This old home is Florida’s only presidential museum.
Harry S Truman was the 33rd President of the United States. He loved Key West and made this house in the Truman Annex neighborhood his winter White House.
The home is filled with the original furniture and documents and memorabilia from Truman’s time. There are guides, docents, and video presentations to tell you about Truman’s time and before.
The house has a rich history since it was built. President Truman stayed here for a total of 175 days during his presidential term.
The house served as the naval station’s command headquarters during the Spanish-American War and remained as headquarters during World Wars One and Two.
Some prior famous residents lived in the house also. President William Howard Taft visited in 1912, and the inventor Thomas Edison lived here during World War One while working on underwater weapons.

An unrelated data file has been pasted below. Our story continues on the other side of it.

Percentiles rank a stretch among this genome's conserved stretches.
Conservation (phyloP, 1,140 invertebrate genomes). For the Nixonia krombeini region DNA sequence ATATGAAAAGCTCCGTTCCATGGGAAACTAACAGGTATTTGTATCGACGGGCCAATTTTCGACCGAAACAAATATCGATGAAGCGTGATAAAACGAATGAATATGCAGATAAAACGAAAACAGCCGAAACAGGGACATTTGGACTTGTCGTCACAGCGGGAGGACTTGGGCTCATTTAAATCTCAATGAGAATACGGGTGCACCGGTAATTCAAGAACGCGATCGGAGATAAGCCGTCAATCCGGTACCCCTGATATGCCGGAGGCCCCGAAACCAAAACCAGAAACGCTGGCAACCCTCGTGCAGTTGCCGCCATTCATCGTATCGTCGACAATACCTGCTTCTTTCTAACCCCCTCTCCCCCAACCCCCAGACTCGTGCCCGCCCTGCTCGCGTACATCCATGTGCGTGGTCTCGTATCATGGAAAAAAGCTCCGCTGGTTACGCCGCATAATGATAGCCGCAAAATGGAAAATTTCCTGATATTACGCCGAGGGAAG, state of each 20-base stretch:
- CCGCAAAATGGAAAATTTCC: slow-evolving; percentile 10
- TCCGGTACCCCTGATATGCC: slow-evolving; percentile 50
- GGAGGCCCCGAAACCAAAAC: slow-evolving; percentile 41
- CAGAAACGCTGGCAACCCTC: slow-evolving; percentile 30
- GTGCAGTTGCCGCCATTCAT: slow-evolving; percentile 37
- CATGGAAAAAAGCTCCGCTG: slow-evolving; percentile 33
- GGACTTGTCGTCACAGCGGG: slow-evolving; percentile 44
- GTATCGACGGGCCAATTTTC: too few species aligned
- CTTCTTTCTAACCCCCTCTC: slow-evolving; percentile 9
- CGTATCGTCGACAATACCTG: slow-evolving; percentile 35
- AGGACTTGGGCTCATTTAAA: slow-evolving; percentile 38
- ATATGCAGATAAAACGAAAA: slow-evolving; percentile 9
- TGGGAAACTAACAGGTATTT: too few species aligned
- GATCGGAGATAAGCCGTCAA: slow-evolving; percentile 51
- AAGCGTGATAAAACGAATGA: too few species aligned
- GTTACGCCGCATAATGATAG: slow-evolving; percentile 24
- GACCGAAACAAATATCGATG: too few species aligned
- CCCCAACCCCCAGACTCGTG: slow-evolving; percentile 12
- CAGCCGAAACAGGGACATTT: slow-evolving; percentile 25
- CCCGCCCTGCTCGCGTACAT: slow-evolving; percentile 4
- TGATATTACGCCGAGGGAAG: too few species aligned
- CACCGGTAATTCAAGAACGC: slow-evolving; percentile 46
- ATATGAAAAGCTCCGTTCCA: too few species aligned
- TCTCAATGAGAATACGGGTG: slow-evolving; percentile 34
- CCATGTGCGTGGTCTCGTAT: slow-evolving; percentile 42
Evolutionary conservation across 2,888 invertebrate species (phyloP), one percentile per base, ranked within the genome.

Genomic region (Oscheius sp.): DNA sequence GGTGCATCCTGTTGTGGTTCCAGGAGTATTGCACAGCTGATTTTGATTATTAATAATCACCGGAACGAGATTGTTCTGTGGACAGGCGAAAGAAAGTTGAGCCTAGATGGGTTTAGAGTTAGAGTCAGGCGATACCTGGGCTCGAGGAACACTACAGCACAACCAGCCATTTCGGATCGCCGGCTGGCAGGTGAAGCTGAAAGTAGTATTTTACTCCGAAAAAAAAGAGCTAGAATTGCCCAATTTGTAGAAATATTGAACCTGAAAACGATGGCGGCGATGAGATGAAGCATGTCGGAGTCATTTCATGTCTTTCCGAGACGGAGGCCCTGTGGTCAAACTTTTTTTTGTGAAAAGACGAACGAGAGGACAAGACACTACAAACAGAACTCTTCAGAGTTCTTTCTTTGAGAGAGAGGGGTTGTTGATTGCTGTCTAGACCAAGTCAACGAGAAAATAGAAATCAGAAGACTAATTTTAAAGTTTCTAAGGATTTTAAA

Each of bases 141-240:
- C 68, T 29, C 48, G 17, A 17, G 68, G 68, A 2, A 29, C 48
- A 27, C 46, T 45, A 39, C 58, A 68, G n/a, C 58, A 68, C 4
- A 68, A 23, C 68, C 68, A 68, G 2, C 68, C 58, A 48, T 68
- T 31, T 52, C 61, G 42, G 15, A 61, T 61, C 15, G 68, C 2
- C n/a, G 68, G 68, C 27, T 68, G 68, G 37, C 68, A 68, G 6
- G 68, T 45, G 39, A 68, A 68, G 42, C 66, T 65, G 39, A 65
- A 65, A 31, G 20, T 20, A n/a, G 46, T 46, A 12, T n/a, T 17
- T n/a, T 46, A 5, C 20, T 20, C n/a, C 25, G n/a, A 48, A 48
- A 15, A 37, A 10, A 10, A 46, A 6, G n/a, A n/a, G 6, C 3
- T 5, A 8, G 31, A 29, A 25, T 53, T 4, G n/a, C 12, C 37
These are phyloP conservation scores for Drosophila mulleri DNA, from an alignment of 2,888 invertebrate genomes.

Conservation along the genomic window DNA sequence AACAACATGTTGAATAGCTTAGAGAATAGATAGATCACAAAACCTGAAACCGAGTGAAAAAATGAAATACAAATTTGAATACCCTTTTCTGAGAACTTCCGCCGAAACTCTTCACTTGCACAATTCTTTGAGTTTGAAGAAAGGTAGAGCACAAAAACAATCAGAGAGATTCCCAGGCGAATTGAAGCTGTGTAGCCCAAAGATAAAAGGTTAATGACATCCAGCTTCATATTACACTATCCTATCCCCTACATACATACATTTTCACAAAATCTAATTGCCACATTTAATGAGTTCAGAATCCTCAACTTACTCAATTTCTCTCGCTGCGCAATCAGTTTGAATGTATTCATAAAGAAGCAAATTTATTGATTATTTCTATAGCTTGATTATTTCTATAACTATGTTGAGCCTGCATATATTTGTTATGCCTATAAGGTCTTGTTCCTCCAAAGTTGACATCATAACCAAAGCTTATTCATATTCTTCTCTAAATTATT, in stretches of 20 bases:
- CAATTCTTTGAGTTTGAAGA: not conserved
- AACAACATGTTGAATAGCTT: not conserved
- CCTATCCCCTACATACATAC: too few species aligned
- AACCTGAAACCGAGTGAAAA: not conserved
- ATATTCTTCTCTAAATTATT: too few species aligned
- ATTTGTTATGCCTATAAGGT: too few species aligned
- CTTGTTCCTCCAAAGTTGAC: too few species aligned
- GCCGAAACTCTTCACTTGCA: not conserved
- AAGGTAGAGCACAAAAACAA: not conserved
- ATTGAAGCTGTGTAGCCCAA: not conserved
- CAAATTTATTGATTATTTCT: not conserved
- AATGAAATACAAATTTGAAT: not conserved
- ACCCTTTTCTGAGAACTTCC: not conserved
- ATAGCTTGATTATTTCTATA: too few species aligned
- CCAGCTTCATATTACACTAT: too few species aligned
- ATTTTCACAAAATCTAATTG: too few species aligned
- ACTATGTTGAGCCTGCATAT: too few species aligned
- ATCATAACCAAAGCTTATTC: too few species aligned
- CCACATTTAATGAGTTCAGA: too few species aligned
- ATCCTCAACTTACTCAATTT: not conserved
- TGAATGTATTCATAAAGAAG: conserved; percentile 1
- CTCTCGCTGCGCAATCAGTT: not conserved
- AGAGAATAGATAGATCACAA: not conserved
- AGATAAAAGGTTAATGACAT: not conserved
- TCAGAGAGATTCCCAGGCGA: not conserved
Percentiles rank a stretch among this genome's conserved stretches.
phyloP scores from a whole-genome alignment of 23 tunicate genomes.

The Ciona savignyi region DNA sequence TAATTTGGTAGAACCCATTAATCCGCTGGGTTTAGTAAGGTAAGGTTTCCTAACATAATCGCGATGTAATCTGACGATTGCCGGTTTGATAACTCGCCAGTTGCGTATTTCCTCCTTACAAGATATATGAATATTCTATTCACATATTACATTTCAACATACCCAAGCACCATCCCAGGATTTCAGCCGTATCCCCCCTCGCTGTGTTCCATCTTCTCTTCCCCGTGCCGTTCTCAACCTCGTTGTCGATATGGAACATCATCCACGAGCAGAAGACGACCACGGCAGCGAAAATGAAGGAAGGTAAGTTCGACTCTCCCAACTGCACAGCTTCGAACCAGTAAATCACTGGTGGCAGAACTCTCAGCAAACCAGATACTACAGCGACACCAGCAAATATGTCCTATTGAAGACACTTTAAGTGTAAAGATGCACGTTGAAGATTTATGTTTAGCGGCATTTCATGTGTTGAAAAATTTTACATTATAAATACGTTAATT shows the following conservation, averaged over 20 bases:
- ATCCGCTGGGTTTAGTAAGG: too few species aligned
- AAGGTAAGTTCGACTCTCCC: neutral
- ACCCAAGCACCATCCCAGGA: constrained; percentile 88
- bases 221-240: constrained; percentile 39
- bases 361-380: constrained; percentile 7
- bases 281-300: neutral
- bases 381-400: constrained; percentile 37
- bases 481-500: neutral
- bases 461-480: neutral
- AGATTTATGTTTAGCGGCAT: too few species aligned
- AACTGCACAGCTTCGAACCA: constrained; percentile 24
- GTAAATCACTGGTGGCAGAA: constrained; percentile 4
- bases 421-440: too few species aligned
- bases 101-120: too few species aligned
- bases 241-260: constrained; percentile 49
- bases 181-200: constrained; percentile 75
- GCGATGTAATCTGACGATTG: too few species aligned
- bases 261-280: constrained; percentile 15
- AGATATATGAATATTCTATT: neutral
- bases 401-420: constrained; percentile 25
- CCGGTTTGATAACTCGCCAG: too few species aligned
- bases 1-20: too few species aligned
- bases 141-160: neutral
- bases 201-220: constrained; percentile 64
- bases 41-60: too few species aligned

DAY TRIP 7
The Dolphin Connection
61 Hawks Cay Blvd, Duck Key, FL 33050. Tel: 305-289-0136
The Dolphin Connection has been in business since 1990 and is located at the Hawks Cay Resort and Marina.
As the name implies, they focus on dolphins and have a world-wide reputation as experts on the bottle nose dolphin.
The facility is centered around a circular salt water lagoon. You will be able to meet dolphins face to face and will be amazed at the obvious intelligence and natural good nature of these friendly mammals.
The owners and employees of this facility believe in providing the highest possible care to their dolphins.
There are various levels of dolphin experiences available ranging from 15-minute encounters to spending several hours with a dolphin and trainer.
For good information about lodging, restaurants, tiki bars, and enjoyable attractions, along with interactive maps of the Keys, check out this page on our website. Florida Keys Travel Tips.
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By Mike Miller, Copyright 2009-2023